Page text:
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What is celiac disease?

Celiac disease is a condition that damages the lining of the small intestine and prevents it from absorbing nutrients properly. The damage is due to a reaction to eating gluten, a protein composite found in wheat, barley, rye and possibly oats. Many processed food products contain forms of these foods and therefore also contain the gluten protein. Celiac disease is a genetic disorder and can develop at any point of life from infancy to late adulthood.

How Is Celiac Disease Diagnosed?

If celiac disease runs in your family or if you suspect you may have it, talk to you doctor about doing a celiac panel blood test or considering other diagnostics. The blood test will look for high levels of certain antibodies that people with celiac disease produce when consuming foods with gluten. So it is important to continue eating a diet containing gluten before having the blood test, otherwise the test results might be negative even if the disease is present. Following a positive blood test, your doctor may want to conduct an intestinal biopsy, collecting a small sample of the small intestine to check for signs of damage from celiac disease.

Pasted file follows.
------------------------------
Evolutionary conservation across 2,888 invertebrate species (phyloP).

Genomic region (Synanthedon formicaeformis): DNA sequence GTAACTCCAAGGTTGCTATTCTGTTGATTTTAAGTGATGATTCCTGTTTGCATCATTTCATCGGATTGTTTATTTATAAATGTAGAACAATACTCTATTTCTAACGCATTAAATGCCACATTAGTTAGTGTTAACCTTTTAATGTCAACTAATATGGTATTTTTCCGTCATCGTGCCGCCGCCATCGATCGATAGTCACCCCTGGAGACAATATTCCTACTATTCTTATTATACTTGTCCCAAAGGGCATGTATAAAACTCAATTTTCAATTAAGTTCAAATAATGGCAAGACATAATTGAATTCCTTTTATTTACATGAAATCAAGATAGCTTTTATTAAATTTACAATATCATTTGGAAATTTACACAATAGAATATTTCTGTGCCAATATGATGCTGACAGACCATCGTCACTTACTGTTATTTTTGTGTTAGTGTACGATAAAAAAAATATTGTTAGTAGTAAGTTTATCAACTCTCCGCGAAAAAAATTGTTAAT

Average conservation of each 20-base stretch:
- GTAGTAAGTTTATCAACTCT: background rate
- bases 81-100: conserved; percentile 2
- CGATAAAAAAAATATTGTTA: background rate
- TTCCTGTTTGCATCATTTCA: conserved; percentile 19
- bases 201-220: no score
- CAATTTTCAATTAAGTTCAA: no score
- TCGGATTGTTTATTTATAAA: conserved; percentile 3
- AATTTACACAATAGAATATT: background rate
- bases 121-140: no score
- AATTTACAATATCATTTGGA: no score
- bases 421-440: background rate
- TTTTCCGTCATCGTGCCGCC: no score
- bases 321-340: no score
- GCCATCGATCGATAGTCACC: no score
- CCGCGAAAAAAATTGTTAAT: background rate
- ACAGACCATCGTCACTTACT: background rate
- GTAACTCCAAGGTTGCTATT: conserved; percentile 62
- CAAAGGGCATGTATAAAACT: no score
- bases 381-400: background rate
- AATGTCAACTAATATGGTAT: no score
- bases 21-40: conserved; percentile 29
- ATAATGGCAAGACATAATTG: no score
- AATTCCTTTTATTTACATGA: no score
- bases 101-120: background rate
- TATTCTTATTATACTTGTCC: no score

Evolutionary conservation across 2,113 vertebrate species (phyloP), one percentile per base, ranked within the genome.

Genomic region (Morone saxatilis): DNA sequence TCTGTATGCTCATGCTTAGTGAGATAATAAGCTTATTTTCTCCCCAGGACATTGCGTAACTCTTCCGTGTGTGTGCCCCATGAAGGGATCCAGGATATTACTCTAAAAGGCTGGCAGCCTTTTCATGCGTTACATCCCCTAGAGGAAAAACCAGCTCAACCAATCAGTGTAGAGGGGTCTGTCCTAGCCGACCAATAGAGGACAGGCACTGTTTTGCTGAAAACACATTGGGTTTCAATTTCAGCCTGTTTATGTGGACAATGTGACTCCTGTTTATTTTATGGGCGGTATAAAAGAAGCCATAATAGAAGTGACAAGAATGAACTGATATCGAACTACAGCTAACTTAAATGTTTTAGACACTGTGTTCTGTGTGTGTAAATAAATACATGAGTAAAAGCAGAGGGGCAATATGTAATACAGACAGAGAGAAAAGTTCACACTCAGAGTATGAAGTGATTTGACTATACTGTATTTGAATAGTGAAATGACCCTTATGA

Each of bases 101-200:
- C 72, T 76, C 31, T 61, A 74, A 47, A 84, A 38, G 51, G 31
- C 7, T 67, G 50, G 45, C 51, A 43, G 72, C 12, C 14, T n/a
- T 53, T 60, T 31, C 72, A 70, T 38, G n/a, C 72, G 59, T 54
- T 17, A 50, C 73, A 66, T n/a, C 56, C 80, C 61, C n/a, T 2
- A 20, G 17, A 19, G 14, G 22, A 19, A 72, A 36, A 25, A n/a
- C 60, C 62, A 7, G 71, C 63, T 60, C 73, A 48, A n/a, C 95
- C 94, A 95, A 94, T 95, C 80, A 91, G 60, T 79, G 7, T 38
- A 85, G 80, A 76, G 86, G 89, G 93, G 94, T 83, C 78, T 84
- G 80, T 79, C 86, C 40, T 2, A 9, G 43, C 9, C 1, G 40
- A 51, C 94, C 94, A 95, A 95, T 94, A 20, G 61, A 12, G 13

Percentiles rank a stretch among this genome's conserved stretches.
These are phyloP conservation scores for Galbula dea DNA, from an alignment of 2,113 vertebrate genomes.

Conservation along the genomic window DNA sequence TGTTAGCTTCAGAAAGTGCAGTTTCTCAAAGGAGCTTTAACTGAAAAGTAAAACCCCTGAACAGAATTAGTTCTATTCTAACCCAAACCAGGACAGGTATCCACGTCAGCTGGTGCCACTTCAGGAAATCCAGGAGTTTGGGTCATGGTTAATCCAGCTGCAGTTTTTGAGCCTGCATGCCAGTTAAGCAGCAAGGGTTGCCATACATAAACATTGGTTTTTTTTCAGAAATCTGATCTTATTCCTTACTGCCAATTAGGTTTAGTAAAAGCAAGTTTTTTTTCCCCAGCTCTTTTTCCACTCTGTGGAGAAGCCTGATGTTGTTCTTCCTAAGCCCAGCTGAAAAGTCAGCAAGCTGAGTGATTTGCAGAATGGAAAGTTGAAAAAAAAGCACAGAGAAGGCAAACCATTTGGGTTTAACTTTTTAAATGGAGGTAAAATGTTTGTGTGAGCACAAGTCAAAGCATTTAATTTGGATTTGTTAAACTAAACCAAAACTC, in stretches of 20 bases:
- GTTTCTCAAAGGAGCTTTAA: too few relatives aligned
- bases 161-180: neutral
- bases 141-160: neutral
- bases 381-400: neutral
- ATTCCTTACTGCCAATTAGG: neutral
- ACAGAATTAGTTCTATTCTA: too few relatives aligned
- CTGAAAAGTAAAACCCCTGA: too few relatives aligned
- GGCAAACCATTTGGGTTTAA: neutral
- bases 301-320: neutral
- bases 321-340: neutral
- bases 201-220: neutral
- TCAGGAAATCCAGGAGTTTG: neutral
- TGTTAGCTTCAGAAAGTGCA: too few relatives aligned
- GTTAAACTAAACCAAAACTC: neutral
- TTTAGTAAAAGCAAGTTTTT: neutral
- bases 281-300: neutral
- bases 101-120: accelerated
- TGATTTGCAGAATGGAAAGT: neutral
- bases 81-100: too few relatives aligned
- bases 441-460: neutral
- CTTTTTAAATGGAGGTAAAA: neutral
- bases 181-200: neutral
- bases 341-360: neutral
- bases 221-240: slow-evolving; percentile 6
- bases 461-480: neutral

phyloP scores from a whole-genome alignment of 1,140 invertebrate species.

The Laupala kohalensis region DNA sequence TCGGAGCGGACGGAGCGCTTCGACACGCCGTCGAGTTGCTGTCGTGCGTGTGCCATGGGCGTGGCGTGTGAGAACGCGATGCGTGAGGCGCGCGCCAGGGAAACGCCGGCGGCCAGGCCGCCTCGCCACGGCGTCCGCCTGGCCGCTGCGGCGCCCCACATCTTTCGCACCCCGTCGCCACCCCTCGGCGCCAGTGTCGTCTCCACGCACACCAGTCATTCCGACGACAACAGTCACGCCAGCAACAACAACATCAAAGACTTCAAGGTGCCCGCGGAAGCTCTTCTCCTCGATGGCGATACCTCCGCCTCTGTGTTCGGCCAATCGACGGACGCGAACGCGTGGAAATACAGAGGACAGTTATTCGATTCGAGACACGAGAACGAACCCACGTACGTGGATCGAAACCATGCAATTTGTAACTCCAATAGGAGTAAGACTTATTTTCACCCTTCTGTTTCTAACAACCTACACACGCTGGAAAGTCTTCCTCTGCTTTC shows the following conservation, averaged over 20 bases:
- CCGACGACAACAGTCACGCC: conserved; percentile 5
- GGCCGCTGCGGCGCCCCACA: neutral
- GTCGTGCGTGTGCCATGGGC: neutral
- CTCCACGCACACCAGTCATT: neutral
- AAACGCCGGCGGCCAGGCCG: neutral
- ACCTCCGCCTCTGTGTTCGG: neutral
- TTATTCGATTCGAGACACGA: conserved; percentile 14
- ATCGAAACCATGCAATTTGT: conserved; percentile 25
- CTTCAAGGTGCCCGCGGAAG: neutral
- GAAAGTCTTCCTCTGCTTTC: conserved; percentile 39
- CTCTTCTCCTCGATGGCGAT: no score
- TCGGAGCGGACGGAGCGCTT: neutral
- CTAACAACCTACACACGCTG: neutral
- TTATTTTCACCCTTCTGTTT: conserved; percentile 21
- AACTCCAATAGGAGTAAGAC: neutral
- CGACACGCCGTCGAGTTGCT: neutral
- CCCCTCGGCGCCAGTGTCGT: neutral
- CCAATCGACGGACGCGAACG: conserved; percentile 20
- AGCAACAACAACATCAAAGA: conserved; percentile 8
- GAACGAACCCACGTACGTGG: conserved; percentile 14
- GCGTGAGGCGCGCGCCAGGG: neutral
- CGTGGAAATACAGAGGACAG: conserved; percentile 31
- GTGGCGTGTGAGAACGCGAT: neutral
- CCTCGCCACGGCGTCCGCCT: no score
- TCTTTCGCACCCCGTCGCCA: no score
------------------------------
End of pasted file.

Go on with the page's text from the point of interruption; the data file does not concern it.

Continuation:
What Are The Symptoms Of Celiac Disease?

Gastrointestinal symptoms include: abdominal pain, bloating, gas, constipation or diarrhea, decreased appetite, lactose intolerance, nausea, vomiting, and unexplained weight loss. People with celiac disease are to be at higher risk for intestinal cancers, thyroid disease, Addison’s disease, Type I diabetes, and autoimmune disorders such as rheumatoid arthritis and lupus. Because of nutrient malabsorption, symptoms of bruising, fatigue, depression, hair loss, itchy skin, muscle cramps, joint pain, growth delay and attention disorders may also occur.

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